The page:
Court documents show Barry Bonds tested positive for three types of steroids, and his personal trainer once told his business manager in the San Francisco Giants' clubhouse how he injected the slugger with performance-enhancing drugs "all over the place."
Prosecutors plan to use those 2000-2003 test results and other evidence, detailed in documents released yesterday, at Bonds' trial next month to show he lied when he told a federal grand jury in December 2003 that he never knowingly used steroids.
Bonds' attorneys want that evidence suppressed, and U.S. District Judge Susan Illston is to hear arguments today on what to allow jurors to hear. Bonds' trainer, Greg Anderson, who was jailed several times for refusing to answer questions before a grand jury, appears to be at the heart of the government's case. But his lawyer, Mark Geragos, said Anderson will again refuse to discuss Bonds if prosecutors call him to testify.
Also among the evidence made public were a positive test for amphetamines in 2006 in a urine sample Bonds gave to Major League Baseball; doping calendars Anderson maintained with the initials "BB" and a handwritten note seized from his house labeled "Barry" that appears to be a laundry list of steroids and planned blood tests; and a list of current and former major leaguers, including Jason Giambi, who are expected to testify at the March 2 trial.
The documents said Steve Hoskins, Bonds' childhood friend and personal assistant, secretly tape-recorded a 2003 conversation with Anderson in the Giants' clubhouse because Hoskins wanted to prove to Bonds' father, Bobby Bonds, that his son was using steroids.
During that conversation, Anderson told Hoskins that "everything that I've been doing at this point, it's all undetectable," according to the documents.
The San Francisco Chronicle first reported about a tape recording involving Anderson in October 2004.
According to records prosecutors took from the Bay Area Laboratory Co-Operative, Bonds tested positive on three occasions in 2000 and 2001 for the steroid methenelone in urine samples; he also tested positive two of those three times for the steroid nandrolone.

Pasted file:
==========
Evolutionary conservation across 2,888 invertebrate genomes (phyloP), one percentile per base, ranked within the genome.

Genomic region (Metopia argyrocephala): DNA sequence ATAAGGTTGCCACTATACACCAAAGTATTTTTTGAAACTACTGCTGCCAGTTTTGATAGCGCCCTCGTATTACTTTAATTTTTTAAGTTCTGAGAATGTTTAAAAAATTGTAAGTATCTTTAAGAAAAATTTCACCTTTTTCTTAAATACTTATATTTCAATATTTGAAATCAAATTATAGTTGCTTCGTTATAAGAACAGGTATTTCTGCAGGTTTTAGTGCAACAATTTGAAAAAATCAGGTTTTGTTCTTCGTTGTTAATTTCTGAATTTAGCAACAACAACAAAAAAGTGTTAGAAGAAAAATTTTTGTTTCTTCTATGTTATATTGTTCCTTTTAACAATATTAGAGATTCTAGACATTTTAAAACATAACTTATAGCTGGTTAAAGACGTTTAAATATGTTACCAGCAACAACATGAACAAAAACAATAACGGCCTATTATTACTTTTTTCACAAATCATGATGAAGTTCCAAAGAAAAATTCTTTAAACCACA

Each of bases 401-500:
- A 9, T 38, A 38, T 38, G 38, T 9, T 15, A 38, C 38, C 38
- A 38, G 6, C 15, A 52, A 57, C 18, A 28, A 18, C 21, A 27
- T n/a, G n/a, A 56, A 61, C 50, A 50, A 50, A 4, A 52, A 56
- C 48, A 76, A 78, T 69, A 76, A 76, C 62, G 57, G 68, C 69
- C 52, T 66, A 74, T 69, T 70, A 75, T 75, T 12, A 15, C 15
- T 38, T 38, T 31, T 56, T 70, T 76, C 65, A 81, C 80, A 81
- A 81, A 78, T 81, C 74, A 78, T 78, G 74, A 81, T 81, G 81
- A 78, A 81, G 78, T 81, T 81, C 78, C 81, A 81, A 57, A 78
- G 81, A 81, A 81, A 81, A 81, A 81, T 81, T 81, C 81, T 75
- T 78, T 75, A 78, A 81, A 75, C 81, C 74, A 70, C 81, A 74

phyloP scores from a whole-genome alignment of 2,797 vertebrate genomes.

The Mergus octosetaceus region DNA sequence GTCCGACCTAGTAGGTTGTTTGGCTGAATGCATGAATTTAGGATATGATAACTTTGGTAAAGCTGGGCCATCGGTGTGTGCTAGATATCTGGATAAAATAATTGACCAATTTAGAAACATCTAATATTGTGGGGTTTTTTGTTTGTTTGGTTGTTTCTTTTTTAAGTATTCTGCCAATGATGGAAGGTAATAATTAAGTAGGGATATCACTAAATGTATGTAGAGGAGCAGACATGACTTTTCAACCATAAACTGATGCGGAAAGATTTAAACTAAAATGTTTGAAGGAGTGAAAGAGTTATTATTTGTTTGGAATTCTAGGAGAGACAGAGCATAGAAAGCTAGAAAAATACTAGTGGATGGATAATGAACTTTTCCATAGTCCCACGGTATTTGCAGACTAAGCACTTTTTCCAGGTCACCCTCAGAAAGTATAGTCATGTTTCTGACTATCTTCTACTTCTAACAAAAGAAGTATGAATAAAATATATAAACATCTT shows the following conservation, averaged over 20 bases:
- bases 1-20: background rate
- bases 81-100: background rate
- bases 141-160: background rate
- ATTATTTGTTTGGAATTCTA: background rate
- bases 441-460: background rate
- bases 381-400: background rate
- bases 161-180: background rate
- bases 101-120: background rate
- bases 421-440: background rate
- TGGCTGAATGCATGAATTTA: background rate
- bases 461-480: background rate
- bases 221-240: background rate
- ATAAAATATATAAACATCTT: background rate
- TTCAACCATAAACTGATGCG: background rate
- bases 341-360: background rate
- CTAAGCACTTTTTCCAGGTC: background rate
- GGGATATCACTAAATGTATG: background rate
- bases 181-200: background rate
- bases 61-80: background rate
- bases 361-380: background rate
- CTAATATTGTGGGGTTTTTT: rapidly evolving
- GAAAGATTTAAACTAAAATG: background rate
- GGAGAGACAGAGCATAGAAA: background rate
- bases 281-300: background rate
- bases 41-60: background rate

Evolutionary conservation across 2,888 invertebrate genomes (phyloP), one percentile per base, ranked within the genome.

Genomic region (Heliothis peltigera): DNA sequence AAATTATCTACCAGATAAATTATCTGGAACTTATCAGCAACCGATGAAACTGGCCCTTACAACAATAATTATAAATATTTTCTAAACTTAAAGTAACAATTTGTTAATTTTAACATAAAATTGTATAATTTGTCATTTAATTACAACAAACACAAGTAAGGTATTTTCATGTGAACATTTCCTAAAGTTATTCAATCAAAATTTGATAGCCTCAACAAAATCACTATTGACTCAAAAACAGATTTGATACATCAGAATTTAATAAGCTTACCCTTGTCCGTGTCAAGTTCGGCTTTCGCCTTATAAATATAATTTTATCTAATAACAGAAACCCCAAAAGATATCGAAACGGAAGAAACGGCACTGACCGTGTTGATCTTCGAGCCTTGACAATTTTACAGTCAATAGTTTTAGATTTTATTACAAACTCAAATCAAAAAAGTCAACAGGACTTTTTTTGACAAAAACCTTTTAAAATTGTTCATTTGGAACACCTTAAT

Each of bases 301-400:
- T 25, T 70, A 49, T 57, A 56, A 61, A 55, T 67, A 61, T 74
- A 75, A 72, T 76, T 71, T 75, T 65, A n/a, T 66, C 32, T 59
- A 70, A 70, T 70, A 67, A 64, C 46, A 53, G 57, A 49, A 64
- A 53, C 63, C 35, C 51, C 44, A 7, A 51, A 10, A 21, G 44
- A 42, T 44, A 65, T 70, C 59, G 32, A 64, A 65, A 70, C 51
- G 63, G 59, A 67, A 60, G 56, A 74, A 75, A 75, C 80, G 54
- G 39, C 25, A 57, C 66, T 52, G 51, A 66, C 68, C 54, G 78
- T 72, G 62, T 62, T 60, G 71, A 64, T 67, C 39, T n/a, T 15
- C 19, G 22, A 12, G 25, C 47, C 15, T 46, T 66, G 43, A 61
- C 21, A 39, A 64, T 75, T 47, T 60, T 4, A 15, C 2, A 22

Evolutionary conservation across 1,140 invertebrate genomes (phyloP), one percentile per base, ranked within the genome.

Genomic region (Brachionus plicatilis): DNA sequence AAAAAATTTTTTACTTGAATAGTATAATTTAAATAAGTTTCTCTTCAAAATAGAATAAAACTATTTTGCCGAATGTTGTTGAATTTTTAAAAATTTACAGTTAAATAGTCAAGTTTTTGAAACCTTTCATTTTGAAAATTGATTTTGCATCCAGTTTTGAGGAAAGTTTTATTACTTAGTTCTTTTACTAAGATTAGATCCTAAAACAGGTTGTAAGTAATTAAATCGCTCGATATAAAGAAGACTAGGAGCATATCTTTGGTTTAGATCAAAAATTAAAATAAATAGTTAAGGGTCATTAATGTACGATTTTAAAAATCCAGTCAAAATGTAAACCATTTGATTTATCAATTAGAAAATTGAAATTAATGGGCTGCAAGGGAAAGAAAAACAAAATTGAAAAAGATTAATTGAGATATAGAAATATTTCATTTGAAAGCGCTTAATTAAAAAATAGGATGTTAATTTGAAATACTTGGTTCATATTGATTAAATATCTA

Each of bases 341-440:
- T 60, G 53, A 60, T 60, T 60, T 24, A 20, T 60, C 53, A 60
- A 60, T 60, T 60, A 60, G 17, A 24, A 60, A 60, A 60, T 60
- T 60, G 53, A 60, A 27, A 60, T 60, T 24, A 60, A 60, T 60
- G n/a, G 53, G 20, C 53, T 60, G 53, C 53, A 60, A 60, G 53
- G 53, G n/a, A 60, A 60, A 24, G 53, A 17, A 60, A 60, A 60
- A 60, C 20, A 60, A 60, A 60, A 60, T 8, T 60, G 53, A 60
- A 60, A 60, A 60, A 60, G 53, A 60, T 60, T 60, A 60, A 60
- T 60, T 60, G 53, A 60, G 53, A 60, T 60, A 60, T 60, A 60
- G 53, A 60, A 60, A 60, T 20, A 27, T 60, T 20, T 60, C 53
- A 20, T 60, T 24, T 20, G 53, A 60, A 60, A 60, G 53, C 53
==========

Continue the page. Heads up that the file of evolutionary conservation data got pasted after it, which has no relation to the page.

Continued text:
A government-retained scientist, Don Catlin, said he found evidence that Bonds used the designer steroid THG upon retesting a urine sample Bonds supplied as part of baseball's anonymous survey drug testing in 2003, when the designer drug was not yet detectable. Catlin said the sample also tested positive for Clomid and foreign testosterone.
Orioles: : Left-handed pitcher John Parrish signed a minor league deal, returning him to the organization in which he spent the first six seasons of his major league career.
Parrish, 31, who spent last season with the Blue Jays, received an invitation to major league spring training. His contract includes a clause that will allow him to opt out if he's not on the major league roster by April 3, three days before the Orioles' season opener.
Parrish went 10-1 with a 2.97 ERA in 17 games (13 starts) at Triple-A Syracuse last year. He appeared in 13 games (six starts) with the Blue Jays, going 1-1 with a 4.04 ERA.
Left-hander Brian Burres, who was designated for assignment when the Orioles acquired Rich Hill from the Cubs on Monday, was claimed by the Blue Jays.
Et cetera: : Hall of Famer Sandy Koufax was among the clients who lost money investing in the alleged Ponzi scheme run by money manager Bernard Madoff, according to a court filing released last night. ... Right-hander Brian Bannister and the Royals agreed to a one-year, $1,737,500 contract and avoided salary arbitration. ... The Rockies acquired outfielder Matt Murton from the Athletics for minor league infielder Corey Wimberly. ... The Yankees traded left-hander Chase Wright to the Brewers for outfielder-catcher Eric Fryer.